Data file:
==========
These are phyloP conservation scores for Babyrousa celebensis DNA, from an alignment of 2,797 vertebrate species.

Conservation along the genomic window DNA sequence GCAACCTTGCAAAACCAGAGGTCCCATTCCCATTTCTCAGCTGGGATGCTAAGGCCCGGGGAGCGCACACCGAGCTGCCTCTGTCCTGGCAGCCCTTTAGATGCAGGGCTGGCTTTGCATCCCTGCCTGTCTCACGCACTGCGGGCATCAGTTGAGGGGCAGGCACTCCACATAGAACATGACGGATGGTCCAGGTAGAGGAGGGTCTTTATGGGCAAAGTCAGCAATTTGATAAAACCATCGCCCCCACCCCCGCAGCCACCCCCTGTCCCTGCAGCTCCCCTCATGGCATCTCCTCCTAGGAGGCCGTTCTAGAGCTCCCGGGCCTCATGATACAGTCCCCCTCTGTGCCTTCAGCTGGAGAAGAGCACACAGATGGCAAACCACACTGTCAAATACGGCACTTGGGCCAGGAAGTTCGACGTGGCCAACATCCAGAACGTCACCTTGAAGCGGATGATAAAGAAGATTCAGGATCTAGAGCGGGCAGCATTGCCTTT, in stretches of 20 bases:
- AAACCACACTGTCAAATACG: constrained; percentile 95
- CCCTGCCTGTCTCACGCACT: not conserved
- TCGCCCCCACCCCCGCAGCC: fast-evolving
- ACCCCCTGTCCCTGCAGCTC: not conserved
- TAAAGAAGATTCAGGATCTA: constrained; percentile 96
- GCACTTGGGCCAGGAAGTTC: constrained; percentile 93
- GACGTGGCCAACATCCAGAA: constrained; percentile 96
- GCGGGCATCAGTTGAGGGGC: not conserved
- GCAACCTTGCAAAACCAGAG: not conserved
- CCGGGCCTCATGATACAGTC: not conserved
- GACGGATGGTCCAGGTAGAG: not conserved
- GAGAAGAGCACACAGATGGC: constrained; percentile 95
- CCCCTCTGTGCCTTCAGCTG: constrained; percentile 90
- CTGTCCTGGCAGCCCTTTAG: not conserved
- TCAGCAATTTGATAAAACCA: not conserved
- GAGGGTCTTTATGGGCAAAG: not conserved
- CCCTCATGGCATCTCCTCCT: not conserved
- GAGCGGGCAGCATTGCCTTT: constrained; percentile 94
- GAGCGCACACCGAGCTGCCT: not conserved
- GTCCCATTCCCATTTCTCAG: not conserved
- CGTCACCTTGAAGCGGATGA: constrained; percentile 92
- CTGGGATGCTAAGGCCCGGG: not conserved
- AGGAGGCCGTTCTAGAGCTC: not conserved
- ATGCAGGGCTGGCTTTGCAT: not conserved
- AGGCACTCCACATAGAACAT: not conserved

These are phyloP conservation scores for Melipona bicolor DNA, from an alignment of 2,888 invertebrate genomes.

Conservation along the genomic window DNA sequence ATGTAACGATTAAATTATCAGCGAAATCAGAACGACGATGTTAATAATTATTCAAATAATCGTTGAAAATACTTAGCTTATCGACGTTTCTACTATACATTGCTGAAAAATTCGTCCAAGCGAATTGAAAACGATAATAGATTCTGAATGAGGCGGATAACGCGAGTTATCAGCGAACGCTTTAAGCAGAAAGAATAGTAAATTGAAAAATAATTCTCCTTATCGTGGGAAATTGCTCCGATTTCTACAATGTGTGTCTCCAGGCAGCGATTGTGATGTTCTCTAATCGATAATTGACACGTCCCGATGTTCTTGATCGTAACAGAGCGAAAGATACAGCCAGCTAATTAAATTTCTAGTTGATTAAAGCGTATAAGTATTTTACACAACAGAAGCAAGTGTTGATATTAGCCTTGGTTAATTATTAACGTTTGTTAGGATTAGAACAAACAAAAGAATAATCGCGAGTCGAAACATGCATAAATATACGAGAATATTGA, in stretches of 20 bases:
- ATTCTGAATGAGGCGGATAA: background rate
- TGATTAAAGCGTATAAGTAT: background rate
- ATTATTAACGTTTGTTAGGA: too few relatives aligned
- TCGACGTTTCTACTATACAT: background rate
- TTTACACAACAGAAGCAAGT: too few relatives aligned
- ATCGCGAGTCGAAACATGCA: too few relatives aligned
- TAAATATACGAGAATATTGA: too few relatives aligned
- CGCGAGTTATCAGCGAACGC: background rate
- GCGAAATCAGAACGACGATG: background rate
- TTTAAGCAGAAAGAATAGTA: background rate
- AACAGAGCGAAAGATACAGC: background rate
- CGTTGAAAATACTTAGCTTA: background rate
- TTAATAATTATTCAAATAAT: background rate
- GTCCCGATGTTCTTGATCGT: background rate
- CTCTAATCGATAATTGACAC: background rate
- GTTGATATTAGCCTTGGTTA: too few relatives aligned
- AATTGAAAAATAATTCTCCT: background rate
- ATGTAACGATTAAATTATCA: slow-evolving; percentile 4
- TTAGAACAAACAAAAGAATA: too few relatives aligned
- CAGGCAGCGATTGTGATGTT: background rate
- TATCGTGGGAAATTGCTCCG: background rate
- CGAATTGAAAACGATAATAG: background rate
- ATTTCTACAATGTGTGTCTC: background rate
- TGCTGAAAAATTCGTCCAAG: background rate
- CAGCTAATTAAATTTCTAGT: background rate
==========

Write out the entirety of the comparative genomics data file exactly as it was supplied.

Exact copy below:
These are phyloP conservation scores for Babyrousa celebensis DNA, from an alignment of 2,797 vertebrate species.

Conservation along the genomic window DNA sequence GCAACCTTGCAAAACCAGAGGTCCCATTCCCATTTCTCAGCTGGGATGCTAAGGCCCGGGGAGCGCACACCGAGCTGCCTCTGTCCTGGCAGCCCTTTAGATGCAGGGCTGGCTTTGCATCCCTGCCTGTCTCACGCACTGCGGGCATCAGTTGAGGGGCAGGCACTCCACATAGAACATGACGGATGGTCCAGGTAGAGGAGGGTCTTTATGGGCAAAGTCAGCAATTTGATAAAACCATCGCCCCCACCCCCGCAGCCACCCCCTGTCCCTGCAGCTCCCCTCATGGCATCTCCTCCTAGGAGGCCGTTCTAGAGCTCCCGGGCCTCATGATACAGTCCCCCTCTGTGCCTTCAGCTGGAGAAGAGCACACAGATGGCAAACCACACTGTCAAATACGGCACTTGGGCCAGGAAGTTCGACGTGGCCAACATCCAGAACGTCACCTTGAAGCGGATGATAAAGAAGATTCAGGATCTAGAGCGGGCAGCATTGCCTTT, in stretches of 20 bases:
- AAACCACACTGTCAAATACG: constrained; percentile 95
- CCCTGCCTGTCTCACGCACT: not conserved
- TCGCCCCCACCCCCGCAGCC: fast-evolving
- ACCCCCTGTCCCTGCAGCTC: not conserved
- TAAAGAAGATTCAGGATCTA: constrained; percentile 96
- GCACTTGGGCCAGGAAGTTC: constrained; percentile 93
- GACGTGGCCAACATCCAGAA: constrained; percentile 96
- GCGGGCATCAGTTGAGGGGC: not conserved
- GCAACCTTGCAAAACCAGAG: not conserved
- CCGGGCCTCATGATACAGTC: not conserved
- GACGGATGGTCCAGGTAGAG: not conserved
- GAGAAGAGCACACAGATGGC: constrained; percentile 95
- CCCCTCTGTGCCTTCAGCTG: constrained; percentile 90
- CTGTCCTGGCAGCCCTTTAG: not conserved
- TCAGCAATTTGATAAAACCA: not conserved
- GAGGGTCTTTATGGGCAAAG: not conserved
- CCCTCATGGCATCTCCTCCT: not conserved
- GAGCGGGCAGCATTGCCTTT: constrained; percentile 94
- GAGCGCACACCGAGCTGCCT: not conserved
- GTCCCATTCCCATTTCTCAG: not conserved
- CGTCACCTTGAAGCGGATGA: constrained; percentile 92
- CTGGGATGCTAAGGCCCGGG: not conserved
- AGGAGGCCGTTCTAGAGCTC: not conserved
- ATGCAGGGCTGGCTTTGCAT: not conserved
- AGGCACTCCACATAGAACAT: not conserved

These are phyloP conservation scores for Melipona bicolor DNA, from an alignment of 2,888 invertebrate genomes.

Conservation along the genomic window DNA sequence ATGTAACGATTAAATTATCAGCGAAATCAGAACGACGATGTTAATAATTATTCAAATAATCGTTGAAAATACTTAGCTTATCGACGTTTCTACTATACATTGCTGAAAAATTCGTCCAAGCGAATTGAAAACGATAATAGATTCTGAATGAGGCGGATAACGCGAGTTATCAGCGAACGCTTTAAGCAGAAAGAATAGTAAATTGAAAAATAATTCTCCTTATCGTGGGAAATTGCTCCGATTTCTACAATGTGTGTCTCCAGGCAGCGATTGTGATGTTCTCTAATCGATAATTGACACGTCCCGATGTTCTTGATCGTAACAGAGCGAAAGATACAGCCAGCTAATTAAATTTCTAGTTGATTAAAGCGTATAAGTATTTTACACAACAGAAGCAAGTGTTGATATTAGCCTTGGTTAATTATTAACGTTTGTTAGGATTAGAACAAACAAAAGAATAATCGCGAGTCGAAACATGCATAAATATACGAGAATATTGA, in stretches of 20 bases:
- ATTCTGAATGAGGCGGATAA: background rate
- TGATTAAAGCGTATAAGTAT: background rate
- ATTATTAACGTTTGTTAGGA: too few relatives aligned
- TCGACGTTTCTACTATACAT: background rate
- TTTACACAACAGAAGCAAGT: too few relatives aligned
- ATCGCGAGTCGAAACATGCA: too few relatives aligned
- TAAATATACGAGAATATTGA: too few relatives aligned
- CGCGAGTTATCAGCGAACGC: background rate
- GCGAAATCAGAACGACGATG: background rate
- TTTAAGCAGAAAGAATAGTA: background rate
- AACAGAGCGAAAGATACAGC: background rate
- CGTTGAAAATACTTAGCTTA: background rate
- TTAATAATTATTCAAATAAT: background rate
- GTCCCGATGTTCTTGATCGT: background rate
- CTCTAATCGATAATTGACAC: background rate
- GTTGATATTAGCCTTGGTTA: too few relatives aligned
- AATTGAAAAATAATTCTCCT: background rate
- ATGTAACGATTAAATTATCA: slow-evolving; percentile 4
- TTAGAACAAACAAAAGAATA: too few relatives aligned
- CAGGCAGCGATTGTGATGTT: background rate
- TATCGTGGGAAATTGCTCCG: background rate
- CGAATTGAAAACGATAATAG: background rate
- ATTTCTACAATGTGTGTCTC: background rate
- TGCTGAAAAATTCGTCCAAG: background rate
- CAGCTAATTAAATTTCTAGT: background rate